In conclusion, we designed a novel tetra-branched multiple antigenic peptide (MAP) based vaccine, which was constructed by fusing four copies of M2e to one copy of foreign T helper (Th) cell epitope. This study provided useful information for the further development of M2e-based influenza vaccine.
Materials and methods
Virus and peptide
Immunization and virus challenge
Six to eight weeks old female SPF BALB/c mice were purchased from the Sino-British SIPPR/BK Animal Co., Ltd (Shanghai, China) and were immunized subcutaneously (s. c.) with M2e-MAP (10μg per mouse) plus Freund’s complete adjuvant (FCA, sigma) at a final volume of 100 μL and boosted with the same amount of immuogen in Freund’s incomplete adjuvant (FIA, Sigma) at a 2-week intervals. Mice injected with Freund’s adjuvant alone were used as negative control. Mice sera were collected at 0,1,2,3 and 4 weeks post first immunization to detect specific antibody responses.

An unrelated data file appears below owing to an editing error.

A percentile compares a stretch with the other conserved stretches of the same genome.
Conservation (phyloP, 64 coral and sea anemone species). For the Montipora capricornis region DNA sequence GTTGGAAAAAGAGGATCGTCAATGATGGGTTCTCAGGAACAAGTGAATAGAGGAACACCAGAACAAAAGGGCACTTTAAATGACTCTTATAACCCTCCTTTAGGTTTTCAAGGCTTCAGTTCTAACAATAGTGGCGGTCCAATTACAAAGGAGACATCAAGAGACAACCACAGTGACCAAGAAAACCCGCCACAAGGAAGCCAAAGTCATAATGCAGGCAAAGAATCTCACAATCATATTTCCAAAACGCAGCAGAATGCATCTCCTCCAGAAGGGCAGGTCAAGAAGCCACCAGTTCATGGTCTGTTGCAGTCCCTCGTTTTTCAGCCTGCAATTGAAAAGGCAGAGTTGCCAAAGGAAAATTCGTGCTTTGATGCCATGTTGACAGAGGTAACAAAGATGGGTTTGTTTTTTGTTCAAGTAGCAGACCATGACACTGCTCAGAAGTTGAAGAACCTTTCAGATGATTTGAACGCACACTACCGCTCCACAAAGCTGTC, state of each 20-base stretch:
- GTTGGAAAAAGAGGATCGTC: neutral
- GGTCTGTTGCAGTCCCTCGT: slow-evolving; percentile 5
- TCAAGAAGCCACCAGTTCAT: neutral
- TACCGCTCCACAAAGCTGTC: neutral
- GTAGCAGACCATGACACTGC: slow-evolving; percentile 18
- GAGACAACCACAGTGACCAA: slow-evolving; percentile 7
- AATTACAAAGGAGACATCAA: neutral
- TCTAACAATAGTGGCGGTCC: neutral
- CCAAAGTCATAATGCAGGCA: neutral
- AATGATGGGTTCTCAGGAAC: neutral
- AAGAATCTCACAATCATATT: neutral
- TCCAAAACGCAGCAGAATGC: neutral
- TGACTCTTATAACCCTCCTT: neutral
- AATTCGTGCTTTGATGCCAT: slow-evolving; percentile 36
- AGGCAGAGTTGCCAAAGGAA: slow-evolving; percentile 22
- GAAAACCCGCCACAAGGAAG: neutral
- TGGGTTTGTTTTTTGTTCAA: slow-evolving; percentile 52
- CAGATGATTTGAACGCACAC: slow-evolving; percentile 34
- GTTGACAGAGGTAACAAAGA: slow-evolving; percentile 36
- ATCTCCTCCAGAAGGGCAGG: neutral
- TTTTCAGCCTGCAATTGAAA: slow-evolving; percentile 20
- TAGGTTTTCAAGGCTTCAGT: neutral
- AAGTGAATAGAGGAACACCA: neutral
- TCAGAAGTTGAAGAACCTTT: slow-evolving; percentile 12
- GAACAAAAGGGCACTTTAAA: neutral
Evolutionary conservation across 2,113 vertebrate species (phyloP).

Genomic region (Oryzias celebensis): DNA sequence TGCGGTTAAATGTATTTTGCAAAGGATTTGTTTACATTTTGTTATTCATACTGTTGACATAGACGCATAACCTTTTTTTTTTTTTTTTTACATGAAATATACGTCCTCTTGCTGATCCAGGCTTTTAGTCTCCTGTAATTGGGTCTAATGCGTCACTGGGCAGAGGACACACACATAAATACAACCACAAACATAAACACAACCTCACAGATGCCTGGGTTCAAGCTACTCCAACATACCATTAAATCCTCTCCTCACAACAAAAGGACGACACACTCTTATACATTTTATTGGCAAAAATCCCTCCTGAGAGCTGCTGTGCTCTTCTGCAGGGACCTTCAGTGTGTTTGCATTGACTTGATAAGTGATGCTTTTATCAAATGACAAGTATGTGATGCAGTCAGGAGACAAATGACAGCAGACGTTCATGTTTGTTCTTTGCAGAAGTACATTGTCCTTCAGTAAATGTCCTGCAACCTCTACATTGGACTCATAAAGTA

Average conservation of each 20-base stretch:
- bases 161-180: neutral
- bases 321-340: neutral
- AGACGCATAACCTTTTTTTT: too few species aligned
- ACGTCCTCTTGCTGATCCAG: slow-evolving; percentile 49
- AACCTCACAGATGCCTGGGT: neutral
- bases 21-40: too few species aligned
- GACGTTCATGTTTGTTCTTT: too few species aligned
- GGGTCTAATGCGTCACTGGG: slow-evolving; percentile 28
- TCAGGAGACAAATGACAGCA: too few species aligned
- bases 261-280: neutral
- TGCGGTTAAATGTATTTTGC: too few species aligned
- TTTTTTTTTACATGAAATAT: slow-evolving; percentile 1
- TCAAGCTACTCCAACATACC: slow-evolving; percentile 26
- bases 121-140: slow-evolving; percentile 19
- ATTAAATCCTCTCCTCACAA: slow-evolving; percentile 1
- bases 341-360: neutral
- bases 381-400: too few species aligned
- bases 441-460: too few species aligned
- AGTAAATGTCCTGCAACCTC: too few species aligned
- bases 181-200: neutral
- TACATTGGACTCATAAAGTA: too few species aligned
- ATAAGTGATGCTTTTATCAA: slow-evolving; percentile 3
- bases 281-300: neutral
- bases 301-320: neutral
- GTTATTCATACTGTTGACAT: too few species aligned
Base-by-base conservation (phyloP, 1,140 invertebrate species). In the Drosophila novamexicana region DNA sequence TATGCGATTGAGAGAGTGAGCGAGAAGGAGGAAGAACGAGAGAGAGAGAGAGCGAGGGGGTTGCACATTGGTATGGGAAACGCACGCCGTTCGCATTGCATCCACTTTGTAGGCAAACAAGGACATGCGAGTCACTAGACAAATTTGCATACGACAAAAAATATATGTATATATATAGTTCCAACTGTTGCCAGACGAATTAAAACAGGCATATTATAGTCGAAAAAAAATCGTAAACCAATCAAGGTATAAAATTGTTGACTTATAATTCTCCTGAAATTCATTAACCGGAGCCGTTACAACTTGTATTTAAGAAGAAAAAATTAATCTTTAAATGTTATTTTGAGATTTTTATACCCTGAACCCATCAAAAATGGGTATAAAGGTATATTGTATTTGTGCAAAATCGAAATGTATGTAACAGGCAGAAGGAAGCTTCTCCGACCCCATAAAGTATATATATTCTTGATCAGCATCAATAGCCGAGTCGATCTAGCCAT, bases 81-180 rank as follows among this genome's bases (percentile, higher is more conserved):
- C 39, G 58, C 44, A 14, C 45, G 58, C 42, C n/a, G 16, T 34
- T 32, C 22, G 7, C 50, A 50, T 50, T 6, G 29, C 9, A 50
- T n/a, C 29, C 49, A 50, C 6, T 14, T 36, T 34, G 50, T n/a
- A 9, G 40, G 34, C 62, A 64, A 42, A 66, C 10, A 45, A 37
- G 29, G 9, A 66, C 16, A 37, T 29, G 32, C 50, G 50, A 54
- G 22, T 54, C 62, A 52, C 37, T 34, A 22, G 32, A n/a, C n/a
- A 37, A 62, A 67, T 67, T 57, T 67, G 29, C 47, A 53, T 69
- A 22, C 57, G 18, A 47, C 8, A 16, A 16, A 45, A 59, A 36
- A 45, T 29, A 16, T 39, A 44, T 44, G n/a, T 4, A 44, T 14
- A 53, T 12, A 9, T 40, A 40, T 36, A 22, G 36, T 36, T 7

Two weeks after boost, mice were anesthetized and challenged intranasally (i.n.) with a lethal dose (10LD50) of PR8 and 106EID50 of SwGD96 and SwHLJ1. Challenged mice were observed for illness or death and weighed daily for 2 weeks. Lung tissues were collected from euthanized mice on day 3 post-challenge for further virological tests and histopathological analysis.